"Okay," said Zaman, relieved to be in the possession of the fiction. I didn't want to remind him that many Armenians spoke both French and Arabic; he might have freaked. Mustafa was going to be a different story, however. He would be dead meat if captured, and there was nothing I could think of to prevent it and live to tell the tale myself.

We picked up a couple of the loafs of bread still lying on the tarmac and walked across the field, passing the old man carrying the old woman on his back. He was already tired and had placed his wife on the ground while he caught his breath. He looked at us and we looked at him. There was no way he was going to make it 30 miles over a mountain with his wife on his back. He wasn't going to make one mile down the road. I would like to claim that I selflessly shouldered the old lady, but that is not true. Neither did Mustafa or Zaman. We passed them by. I know this for a fact became about a minute later we were running back past them toward the heliport. We had heard the distant buzz of a chopper, another chopper!

Others heard it, too. A huge, throbbing melee greeted us on the heliport pad, as panicked people sprinted across the field toward two helicopters, leaving a wake of material detritus behind them for others to stumble over. This time, however, I was not taking pictures of the crush around the choppers--I was in the middle of it. Mustafa, Zaman and I arrived before most others. But in a bruising instant, there were forty people between me and the door, fighting and scratching and shoving to be the first aboard.

"Let's go!!" It was Mustafa, near enough to the door to force his way aboard. But I couldn't do it. I could not be part of the mad-dog crowd, fighting with each other for a berth.

"Women and children first," I shouted at him, and shouldered my way free of the crowd. The truth of the matter was that I was more frightened about getting aboard one of the overloaded choppers than I was concerned about the fate of the women and children at this point, but it sounded good and brave.

Then I saw Mustafa struggling to get back off the helicopter. The stupid shit, I said to myself. I was ready to abandon him to the wrath of the Armenians if caught going over the mountains, but here he is refusing to abandon dumb-shit me.

"We can still walk out," I shouted as he approached. He was furious.

"Your job is to get the news out," he slowly shouted back, looking me in the eye. "The only way you can do that is by getting out of here--and you have just thrown away our last chance."

Indeed, the second helicopter was revving its engines for take-off, and then struggling into the air, massively overloaded.

"Where's Zaman?" I asked.

"I don't know...maybe up there," said Mustafa, referring to the choppers.

Silently, we watched the rescue vehicles become receding dots in the sky, and then disappear altogether. More gunfire crackled in the near distance. I felt awful.

We took a step or two and then froze. Once again, there was the tell-tale droning of a distant helicopter, that grew louder by the second. Two more choppers were coming in.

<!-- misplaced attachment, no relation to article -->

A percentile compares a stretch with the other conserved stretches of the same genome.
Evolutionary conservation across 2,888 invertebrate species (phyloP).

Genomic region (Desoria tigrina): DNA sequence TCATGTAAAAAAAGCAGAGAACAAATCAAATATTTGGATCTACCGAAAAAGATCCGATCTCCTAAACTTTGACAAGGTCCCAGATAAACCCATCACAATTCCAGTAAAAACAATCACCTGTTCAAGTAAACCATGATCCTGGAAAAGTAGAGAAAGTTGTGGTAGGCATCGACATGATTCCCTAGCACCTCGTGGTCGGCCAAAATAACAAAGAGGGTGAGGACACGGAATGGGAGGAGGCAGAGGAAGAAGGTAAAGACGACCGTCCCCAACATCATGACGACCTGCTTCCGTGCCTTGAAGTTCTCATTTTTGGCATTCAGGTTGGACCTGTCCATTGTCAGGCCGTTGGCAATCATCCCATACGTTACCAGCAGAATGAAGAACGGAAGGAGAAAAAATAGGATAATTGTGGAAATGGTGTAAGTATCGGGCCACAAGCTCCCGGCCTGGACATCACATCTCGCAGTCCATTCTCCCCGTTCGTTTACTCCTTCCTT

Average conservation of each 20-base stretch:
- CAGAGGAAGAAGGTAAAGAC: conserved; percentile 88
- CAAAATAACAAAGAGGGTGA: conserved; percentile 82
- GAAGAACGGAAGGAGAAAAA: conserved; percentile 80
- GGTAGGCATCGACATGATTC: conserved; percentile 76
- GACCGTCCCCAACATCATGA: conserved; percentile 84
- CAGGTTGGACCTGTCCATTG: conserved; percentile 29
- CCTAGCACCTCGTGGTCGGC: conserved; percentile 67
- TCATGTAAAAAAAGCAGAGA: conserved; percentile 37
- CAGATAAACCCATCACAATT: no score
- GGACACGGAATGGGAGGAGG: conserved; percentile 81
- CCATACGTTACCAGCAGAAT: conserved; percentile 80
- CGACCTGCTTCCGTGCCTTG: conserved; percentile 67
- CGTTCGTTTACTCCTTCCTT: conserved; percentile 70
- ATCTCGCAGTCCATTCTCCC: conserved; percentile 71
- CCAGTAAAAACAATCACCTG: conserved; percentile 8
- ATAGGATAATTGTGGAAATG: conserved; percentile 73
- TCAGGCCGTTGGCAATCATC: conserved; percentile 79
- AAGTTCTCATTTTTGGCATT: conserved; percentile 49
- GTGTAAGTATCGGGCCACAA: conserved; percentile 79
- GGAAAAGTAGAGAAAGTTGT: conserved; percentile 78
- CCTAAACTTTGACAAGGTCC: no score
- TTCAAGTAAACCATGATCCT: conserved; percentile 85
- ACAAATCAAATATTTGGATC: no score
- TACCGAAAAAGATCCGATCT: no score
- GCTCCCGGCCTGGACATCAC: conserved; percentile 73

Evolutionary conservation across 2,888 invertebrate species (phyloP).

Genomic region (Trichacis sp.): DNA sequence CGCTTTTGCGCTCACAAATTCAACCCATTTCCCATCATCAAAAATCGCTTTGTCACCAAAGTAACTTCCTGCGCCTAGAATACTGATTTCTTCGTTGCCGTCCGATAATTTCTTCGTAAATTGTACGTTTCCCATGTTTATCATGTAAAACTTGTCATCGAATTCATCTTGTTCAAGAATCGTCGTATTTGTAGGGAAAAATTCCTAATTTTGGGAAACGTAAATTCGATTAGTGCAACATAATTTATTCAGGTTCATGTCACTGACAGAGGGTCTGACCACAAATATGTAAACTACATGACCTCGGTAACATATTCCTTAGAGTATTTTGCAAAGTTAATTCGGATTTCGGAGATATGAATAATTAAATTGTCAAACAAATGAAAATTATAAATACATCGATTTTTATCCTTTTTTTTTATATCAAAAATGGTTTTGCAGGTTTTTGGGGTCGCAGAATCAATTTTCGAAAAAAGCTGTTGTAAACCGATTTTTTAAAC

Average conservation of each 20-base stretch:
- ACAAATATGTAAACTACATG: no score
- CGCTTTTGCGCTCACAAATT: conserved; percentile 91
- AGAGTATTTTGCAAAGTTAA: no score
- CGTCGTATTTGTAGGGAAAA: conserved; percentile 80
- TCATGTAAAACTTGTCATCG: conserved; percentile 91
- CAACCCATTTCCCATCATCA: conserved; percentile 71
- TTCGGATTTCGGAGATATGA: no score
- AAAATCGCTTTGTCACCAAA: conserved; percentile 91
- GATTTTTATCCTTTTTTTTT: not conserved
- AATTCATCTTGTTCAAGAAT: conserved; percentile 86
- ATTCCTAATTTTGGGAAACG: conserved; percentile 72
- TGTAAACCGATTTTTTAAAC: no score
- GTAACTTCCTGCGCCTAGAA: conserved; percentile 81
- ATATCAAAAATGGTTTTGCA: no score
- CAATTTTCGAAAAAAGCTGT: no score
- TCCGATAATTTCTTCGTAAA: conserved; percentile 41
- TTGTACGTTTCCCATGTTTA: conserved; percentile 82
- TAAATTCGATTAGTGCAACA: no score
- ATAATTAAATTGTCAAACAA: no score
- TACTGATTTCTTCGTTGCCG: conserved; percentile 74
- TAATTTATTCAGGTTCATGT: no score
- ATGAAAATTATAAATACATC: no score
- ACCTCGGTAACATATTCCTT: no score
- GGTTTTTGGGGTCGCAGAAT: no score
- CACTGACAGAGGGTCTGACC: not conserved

"Let's get going," said Mustafa, in a tone somewhere between an order and a plea.

The two choppers landed at different ends of the field, and Mustafa chose the one furthest away, near the edge of the gorge. Rather than trying to compete with the mass of people clawing at each other to be first in through the single door, we went around to the far side of the chopper and found ourselves staring at five porthole windows above the fuel tanks.

"This is it," said Mustafa, hoisting himself up. With a swift kick, he forced one of the windows open, and then slithered through the porthole, disappearing inside.

The pilot was gunning the engine and the rotors had begun to whirl. The machine began to lift off its springs, blowing back every piece of loose rubble beneath it with the force of the rotor-induced gale. The back wheel that was sunk in a divot in the tarmac began to rise. The moment had come.

"Lord in Heaven," I breathed a prayer.

Maybe I was trying to get aboard, maybe I was trying to avoid being crushed--I don't know. But suddenly I was up on the fuselage, stripping off my jacket and stuffing it and my camera through to Mustafa. I shot my elbows through the port-hole, clawing at the arms and legs and clothes of those inside to pull my way through, completing the maneuver with a sort of somersault and clear a path inside--and then I was in there, sprawling next to Mustafa on the floor. I looked at him and he looked back at me but there was no need to say the words on both our minds: there was no way out of this one anymore.

A pair of kicking feet were coming through the porthole, and a voice outside was shouting my name. It was Zaman. We grabbed him by the legs and yanked him inside; his face was about to explode with terror. The other portholes were being smashed in by others trying to flee, but there was no more room at all, so those who were already inside began pushing out the heads and feet of those trying to get in. Hands were still clawing at the open cargo door across the corridor and a man who looked like the navigator of co-pilot was kicking at the fingers to pry them free.

The rotors began to turn faster and the chopper lurched upwards, with every stomach aboard sinking an inch for every twelve inches climbed. When we were hovering about ten feet off the ground, the pilot started the shaking routine in order to jostle a few extra hundred kilos of humanity off the landing gear before putting the bird in forward motion. I couldn't see the extra passengers but I knew they were there and knew what would happen to them. They would fall and maybe die or at least get broken bones and then maybe die anyway. I felt badly for them but the pilots had a point. There was no point in killing one hundred people, yourself included, when you had the option of abandoning only twenty to their doom. Someone had to decide, and it was just too bad that it was the pilots who had to be the ones to do so.